I don't see any dilemma here. If a person would be a co-author if alive, then they should still be a co-author if they die before submission. But if they contributed less and so wouldn't be a co-author if alive, then it may be appropriate to acknowledge their contribution in an appropriate section or footnote.

Even if I disagree with your conclusions in a paper, it may be appropriate to ack me, even if you don't mention the disagreement. But that is a judgement call you need to make.

I don't have a general solution for the last part of your question (name-dropping). I worry that it might require an investigation into the provenance of a paper that we seldom do as a matter of course. But it would be pretty obvious in some cases. I could try to publish a paper with Paul Erdős, for example, but it would be immediately recognized as a scam.

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    One case where it gets problematic is if the collaborator would have been unhappy with the (final version of the) resulting paper, had they still been alive. Perhaps they would've wanted their name taken off, or been against publication altogether. It's a hypothetical, and I'm sure most do their best to honor their colleague, but it probably happens from time to time. – Anyon Sep 13 '18 at 12:30
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    It's interesting you should give Erdős as an example, because although he left in 1996, people have continued to publish with him, typically because they solved a conjecture which he posed. MathSciNet has him as author on several dozen papers published after 1996. The most recent was in 2015 (here, see #A51) and it certainly isn't a "scam". – Nate Eldredge Sep 13 '18 at 13:01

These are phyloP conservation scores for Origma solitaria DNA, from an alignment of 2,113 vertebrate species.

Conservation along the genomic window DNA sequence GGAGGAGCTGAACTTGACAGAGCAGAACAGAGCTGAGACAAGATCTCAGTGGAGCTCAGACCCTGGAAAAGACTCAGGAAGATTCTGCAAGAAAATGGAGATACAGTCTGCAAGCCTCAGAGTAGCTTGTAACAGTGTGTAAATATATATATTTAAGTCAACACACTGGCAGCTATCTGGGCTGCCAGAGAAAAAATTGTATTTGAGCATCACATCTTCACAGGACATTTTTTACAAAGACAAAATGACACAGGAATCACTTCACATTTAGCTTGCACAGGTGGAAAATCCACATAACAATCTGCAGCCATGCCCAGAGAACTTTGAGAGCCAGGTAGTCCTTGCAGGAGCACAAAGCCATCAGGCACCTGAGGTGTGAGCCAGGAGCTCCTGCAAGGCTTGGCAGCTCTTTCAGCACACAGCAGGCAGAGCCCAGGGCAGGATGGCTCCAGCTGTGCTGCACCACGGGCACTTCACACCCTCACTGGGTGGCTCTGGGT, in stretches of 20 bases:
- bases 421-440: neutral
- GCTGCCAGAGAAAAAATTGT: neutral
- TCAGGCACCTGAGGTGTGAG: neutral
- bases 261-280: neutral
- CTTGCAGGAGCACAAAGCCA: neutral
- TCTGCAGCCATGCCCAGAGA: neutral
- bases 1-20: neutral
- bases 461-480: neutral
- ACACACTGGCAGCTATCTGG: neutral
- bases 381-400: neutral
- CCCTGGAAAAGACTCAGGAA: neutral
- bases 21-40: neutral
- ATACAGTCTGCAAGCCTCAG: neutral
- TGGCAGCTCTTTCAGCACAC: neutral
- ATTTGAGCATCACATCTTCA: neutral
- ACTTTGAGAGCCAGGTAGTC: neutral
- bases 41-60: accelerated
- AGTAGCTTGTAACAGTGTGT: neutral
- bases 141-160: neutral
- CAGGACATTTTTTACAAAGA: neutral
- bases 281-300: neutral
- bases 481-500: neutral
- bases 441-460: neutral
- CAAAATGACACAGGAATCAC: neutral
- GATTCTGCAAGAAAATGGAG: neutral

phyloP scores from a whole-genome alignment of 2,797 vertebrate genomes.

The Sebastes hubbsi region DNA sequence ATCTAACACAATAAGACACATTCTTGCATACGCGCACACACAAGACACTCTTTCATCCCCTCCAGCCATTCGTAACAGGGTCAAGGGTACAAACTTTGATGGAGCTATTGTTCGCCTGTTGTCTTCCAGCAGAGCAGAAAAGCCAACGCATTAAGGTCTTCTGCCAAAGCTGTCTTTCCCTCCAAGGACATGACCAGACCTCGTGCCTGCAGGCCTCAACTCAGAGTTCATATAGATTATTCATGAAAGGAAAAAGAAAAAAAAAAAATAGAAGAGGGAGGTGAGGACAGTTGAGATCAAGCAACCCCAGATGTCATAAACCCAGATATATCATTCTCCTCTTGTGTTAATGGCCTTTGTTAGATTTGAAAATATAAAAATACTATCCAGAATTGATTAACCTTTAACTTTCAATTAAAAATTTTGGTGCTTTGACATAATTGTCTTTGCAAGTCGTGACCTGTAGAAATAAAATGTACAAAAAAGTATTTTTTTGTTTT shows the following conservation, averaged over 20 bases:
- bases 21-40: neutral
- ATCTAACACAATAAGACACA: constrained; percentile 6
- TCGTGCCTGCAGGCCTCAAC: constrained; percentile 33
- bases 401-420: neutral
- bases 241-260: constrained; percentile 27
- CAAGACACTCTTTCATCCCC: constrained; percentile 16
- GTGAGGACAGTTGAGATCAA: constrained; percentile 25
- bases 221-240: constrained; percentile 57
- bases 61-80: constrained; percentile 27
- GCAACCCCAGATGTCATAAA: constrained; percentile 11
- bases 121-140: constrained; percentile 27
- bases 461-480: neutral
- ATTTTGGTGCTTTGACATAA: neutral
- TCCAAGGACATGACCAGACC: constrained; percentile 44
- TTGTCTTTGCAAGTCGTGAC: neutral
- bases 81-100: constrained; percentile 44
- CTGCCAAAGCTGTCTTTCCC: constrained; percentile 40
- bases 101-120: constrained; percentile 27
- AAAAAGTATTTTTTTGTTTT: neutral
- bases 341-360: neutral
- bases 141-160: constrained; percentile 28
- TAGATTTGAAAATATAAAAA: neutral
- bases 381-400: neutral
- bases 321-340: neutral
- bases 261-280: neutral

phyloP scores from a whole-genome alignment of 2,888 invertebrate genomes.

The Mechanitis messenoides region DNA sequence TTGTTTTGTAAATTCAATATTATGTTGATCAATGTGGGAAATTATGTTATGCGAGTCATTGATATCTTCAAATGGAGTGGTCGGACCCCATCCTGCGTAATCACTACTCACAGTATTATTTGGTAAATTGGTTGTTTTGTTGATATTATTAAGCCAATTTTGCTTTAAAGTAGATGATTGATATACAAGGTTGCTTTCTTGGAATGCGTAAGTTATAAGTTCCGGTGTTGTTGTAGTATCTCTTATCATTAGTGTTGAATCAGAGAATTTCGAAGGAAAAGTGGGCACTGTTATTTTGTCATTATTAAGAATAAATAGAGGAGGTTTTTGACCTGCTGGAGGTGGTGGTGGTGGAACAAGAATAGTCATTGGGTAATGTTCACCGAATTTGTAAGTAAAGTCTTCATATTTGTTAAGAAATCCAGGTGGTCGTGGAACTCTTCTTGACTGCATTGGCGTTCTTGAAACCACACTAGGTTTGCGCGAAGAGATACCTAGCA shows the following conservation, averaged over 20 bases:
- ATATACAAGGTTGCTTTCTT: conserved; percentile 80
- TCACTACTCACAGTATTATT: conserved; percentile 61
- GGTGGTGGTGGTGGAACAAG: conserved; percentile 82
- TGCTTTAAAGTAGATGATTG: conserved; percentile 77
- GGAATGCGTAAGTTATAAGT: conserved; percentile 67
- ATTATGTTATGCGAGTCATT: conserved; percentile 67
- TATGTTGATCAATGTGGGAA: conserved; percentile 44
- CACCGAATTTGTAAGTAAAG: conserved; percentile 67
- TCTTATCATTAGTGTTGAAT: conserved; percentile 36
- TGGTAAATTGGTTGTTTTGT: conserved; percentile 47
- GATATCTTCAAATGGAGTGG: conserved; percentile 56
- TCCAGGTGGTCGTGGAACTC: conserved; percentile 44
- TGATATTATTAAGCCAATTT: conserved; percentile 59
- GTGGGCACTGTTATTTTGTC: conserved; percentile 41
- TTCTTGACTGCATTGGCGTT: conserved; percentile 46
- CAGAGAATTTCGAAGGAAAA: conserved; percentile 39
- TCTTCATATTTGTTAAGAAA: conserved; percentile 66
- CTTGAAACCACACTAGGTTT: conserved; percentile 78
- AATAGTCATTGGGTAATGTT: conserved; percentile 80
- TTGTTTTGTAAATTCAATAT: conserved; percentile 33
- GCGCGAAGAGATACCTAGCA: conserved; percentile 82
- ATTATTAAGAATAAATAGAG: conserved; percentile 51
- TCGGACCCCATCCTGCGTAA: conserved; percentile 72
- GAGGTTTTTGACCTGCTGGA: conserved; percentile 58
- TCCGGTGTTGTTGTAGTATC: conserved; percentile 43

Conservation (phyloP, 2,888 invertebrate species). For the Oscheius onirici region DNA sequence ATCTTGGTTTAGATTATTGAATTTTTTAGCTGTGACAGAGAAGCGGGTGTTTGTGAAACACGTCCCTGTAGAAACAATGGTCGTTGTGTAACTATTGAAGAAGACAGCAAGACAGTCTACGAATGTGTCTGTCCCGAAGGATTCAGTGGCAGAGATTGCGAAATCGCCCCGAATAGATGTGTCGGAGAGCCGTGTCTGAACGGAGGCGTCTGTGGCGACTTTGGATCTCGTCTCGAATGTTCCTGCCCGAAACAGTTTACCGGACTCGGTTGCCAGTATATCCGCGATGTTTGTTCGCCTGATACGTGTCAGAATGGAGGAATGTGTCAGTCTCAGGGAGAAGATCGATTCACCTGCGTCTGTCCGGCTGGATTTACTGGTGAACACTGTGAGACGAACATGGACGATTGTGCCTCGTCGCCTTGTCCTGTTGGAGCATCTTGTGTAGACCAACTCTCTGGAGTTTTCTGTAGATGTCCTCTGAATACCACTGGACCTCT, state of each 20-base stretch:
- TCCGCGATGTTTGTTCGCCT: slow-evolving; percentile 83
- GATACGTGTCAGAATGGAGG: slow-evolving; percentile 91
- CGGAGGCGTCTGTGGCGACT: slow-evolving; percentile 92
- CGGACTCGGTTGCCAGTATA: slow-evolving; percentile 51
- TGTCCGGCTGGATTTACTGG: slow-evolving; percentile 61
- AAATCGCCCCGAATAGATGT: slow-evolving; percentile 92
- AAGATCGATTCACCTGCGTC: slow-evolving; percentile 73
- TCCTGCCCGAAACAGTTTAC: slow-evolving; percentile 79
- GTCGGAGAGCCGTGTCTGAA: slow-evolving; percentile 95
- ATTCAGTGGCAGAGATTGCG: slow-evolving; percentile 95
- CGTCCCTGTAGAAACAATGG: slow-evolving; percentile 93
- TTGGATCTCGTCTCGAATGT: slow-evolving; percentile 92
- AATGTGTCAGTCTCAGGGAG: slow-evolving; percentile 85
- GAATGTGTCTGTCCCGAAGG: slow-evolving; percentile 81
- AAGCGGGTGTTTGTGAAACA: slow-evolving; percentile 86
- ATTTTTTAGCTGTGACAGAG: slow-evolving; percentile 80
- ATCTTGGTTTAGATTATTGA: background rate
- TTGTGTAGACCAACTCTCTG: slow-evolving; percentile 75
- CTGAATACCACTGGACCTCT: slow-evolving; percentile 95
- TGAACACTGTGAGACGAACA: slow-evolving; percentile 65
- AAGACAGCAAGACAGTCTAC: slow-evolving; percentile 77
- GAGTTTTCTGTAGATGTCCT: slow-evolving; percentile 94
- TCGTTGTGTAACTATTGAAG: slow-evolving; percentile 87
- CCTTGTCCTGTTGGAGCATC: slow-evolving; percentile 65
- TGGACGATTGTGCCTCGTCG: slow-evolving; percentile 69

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    @Buffy Well, we aren't. I was just trying to point out where the dilemma might arise. I think my scenario is more likely to arise in experimental fields though, where one lead author might be tasked with drafting the paper, and collaborators might be specialists in different techniques, often at different institutions. The point is that it's not always self-evident if all collaborators agree or not, at least until feedback is given on the draft. Of course the difficulty would grow with the size of the collaboration as well. – Anyon Sep 13 '18 at 13:01
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    It's only one example, but when the above mentioned collaborator of mine passed away, I was told by their spouse specifically not to add them as a co-author on anything they hadn't read. – Caharpuka Sep 13 '18 at 13:03
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    @NateEldredge I must say I find it extremely odd that people would publish "with" Erdös just because the publication solves a conjecture he had stated. This never happens with other authors, and would be considered highly inappropriate, so wanting a higher Erdös number really seems like a poor reason. – Tobias Kildetoft Sep 13 '18 at 18:05